While on the topic of HOP, AT are finally going to make HOP paper tickets for trains better and able to be used with fare gates. There’s no date listed when this will come in.
Thales have completed design and development to enable Rail Gates to read barcodes that will be printed on Rail paper tickets. This will enable the automatic opening of rail gates rather than having to present the paper tickets to staff manning the gates. Testing of the solution commenced in August.
AT have released this video on when and how to use a bus lane
The new bus network on Waiheke Island is planned to go live on 13 October.
The development to integrate ferry fares into HOP is underway and due to be implemented in February. They also say negotiations are underway to include the exempt services (Devonport and Waiheke) into the integrated ferry fares project. Note: as far as I’m aware, integrated ferry fares doesn’t mean ferries will cost the same as buses and trains for the same journey but we’ll have to wait to see exactly what the fare structure is.
They also mention that a draft annual fare review for 2020 is being developed. This will likely coincide with the ferry integration but let’s hope AT are able to find a way to so they’re still putting up fares on the thing they want more people to use.
We’ve heard before that a new train timetable is on the way and include an extra service earlier in the morning on the Southern, Eastern and Western Lines as well as an extra later night service on the Southern, Eastern Lines – they say the Western Line won’t get these to allow for CRL construction activity. AT now say the timetable will be introduced on 17 November. I wonder if it will also do away with the Newmarket Shuffle
The Newmarket shuffle – Western line users switching trains at Newmarket to get to Britomart a few minutes faster
Note: Western line had been at the platform for 2 minutes already so these people were all switching trains pic.twitter.com/VECdcCgaNr
— Greater Auckland (@GreaterAKL) June 27, 2019
The board were asked to approve Vision Zero for Auckland along with an action plan to 2030. A draft version of it is here and the good news is the board approved it. We’ll cover it in more detail soon.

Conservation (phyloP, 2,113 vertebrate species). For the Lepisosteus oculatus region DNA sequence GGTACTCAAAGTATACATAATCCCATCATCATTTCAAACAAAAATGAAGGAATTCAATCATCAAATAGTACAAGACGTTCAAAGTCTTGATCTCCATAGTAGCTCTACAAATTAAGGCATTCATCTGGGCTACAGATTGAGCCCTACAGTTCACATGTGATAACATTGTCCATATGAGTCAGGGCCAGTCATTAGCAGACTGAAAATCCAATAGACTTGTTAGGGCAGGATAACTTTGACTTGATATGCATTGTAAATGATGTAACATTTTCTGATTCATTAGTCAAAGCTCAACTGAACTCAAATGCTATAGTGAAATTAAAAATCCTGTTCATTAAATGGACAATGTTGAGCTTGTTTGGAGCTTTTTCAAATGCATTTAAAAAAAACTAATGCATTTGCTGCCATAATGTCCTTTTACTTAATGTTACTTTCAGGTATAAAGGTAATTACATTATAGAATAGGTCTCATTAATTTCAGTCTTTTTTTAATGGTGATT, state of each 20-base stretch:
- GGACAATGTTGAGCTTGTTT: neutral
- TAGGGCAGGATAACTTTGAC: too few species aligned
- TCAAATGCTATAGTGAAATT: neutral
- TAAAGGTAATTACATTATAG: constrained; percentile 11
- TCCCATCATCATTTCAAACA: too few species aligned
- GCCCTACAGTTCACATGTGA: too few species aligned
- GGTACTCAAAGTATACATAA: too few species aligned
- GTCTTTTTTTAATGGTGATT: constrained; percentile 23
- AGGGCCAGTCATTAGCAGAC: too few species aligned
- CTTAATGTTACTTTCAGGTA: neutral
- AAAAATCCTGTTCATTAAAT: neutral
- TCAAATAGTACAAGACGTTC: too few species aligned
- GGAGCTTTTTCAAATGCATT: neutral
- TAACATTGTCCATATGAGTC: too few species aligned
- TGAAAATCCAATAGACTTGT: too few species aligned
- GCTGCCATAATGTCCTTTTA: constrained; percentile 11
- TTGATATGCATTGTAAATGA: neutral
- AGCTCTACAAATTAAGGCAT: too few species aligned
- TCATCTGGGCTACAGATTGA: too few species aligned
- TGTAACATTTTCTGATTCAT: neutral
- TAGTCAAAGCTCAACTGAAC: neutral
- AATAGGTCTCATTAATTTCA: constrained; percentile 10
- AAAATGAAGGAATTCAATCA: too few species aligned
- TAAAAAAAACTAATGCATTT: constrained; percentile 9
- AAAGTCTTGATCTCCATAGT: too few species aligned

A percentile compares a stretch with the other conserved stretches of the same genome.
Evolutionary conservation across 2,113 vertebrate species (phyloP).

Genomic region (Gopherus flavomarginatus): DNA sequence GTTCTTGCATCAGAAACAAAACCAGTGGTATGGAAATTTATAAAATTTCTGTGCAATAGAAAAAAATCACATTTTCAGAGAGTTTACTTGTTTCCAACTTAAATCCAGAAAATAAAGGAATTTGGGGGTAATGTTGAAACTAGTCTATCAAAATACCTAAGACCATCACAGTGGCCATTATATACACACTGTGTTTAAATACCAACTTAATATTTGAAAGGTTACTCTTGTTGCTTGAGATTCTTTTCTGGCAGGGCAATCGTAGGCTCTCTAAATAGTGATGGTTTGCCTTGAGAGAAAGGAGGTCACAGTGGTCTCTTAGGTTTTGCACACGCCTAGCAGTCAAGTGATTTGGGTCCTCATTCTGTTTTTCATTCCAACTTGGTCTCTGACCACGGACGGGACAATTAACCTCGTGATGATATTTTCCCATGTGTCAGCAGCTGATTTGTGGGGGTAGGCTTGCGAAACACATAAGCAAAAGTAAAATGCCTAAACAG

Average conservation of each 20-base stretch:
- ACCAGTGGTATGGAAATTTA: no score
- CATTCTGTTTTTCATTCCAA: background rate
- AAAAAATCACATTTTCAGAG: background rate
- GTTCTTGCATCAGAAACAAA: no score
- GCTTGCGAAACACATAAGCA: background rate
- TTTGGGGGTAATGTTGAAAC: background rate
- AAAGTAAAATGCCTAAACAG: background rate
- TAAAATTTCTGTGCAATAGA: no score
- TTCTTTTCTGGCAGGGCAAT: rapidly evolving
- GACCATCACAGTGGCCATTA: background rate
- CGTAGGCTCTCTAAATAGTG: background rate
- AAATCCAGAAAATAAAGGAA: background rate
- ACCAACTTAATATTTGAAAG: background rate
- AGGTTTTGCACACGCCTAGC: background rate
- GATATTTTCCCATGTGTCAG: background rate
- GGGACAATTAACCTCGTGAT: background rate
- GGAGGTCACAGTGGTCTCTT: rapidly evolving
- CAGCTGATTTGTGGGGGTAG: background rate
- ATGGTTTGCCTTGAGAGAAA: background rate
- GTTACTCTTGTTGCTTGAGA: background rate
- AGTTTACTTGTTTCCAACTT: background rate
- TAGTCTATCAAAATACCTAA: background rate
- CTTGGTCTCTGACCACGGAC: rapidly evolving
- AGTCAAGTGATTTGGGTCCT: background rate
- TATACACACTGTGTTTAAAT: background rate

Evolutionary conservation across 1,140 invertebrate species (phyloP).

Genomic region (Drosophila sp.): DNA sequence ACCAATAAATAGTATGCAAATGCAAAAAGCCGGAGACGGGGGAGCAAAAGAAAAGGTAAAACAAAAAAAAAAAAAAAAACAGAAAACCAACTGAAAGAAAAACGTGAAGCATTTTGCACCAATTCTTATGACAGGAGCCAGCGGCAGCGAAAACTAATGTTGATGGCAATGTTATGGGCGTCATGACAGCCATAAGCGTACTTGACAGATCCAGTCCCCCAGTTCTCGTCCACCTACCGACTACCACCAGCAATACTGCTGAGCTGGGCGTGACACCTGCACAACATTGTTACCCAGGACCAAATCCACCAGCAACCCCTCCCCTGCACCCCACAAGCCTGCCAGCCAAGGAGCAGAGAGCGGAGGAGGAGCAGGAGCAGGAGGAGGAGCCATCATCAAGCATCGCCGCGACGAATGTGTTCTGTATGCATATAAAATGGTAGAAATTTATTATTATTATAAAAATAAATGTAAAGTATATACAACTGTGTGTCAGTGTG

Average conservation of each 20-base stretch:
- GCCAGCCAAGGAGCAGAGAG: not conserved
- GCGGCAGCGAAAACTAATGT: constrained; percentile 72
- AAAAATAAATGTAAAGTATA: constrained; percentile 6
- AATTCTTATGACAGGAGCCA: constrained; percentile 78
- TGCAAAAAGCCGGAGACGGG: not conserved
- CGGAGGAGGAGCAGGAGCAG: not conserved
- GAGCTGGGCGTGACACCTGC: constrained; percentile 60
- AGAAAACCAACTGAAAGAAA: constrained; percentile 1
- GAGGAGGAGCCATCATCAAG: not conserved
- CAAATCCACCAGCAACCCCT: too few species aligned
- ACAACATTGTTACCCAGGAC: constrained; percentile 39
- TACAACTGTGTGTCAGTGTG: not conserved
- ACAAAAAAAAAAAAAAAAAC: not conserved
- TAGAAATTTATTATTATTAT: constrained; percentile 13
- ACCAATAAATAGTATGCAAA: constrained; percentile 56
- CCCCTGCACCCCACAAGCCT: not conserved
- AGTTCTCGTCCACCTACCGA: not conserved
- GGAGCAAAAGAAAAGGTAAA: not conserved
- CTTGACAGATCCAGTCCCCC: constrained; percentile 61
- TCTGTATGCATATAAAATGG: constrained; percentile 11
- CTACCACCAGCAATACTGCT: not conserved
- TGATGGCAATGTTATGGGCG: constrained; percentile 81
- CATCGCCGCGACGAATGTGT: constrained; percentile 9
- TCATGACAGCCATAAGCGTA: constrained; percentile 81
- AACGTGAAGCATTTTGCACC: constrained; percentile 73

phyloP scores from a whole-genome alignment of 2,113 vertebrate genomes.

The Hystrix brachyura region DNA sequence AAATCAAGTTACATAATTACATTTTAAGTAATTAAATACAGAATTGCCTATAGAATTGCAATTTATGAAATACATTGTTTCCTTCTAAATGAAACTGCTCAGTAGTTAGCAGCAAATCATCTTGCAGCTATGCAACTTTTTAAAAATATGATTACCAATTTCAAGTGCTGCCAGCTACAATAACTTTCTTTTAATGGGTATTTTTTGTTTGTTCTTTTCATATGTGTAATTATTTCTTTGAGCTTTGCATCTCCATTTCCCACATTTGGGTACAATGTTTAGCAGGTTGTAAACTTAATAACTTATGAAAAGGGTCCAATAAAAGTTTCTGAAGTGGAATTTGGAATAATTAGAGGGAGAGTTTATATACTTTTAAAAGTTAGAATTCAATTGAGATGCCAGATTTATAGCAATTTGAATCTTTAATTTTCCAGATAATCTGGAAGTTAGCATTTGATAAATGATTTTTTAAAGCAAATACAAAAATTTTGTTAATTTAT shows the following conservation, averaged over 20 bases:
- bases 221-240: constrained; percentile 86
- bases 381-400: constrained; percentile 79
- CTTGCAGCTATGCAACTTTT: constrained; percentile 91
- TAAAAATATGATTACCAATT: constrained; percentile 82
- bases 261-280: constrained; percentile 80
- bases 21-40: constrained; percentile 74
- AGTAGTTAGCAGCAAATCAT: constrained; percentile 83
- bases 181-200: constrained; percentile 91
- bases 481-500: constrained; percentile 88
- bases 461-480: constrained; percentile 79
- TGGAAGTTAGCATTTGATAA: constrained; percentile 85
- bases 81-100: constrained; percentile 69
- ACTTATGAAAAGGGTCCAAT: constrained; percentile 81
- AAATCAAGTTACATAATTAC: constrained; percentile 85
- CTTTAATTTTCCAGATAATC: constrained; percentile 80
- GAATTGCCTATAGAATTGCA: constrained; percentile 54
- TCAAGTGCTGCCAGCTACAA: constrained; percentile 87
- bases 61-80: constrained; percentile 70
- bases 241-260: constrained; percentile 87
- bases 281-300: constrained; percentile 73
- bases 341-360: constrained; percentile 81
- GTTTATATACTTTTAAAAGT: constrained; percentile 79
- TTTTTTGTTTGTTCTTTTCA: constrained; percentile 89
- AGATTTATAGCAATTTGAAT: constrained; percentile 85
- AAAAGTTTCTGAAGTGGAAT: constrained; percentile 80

Road Network Optimisation
A paper and presentation for noting celebrates the work AT have done on their ongoing route optimisation programme. The programme has been running since 2010 and is “a series of multi-modal low-cost interventions that maximises use of the existing network“. They say it has returned $4-$10 for every dollar invested. Some figures from the paper include:
Current performance of the local roading network:
- 39% of the bus network is congested during the morning peak
- 70% of the pedestrian network is operating below desired level of service (LOS)
- 24% of the general traffic network is congested in the morning peak (increasing to 33% in March – “March Madness” when tertiary institutions, in particular, open for the year).
- 7% of the network is congested during inter-peak when freight operates the most
And there’s this on some of the interventions undertaken.
Road network optimisation interventions are typically low to medium cost, and any physical changes made would largely be confined within the existing carriageway. There is often the opportunity to introduce a low-scale intervention prior to the introduction of a larger-scale high-cost project where financially viable, to ease significant customer pain-points in the interim. For example, annually approximately 350 traffic signals are reviewed and optimised. All traffic signals are reviewed and optimised at least once every three years, with signals on arterials every two years and in the city centre every year.
The presentation includes this page on the benefits of the programme.
If you’ve looked at the papers, was there anything else that stood out?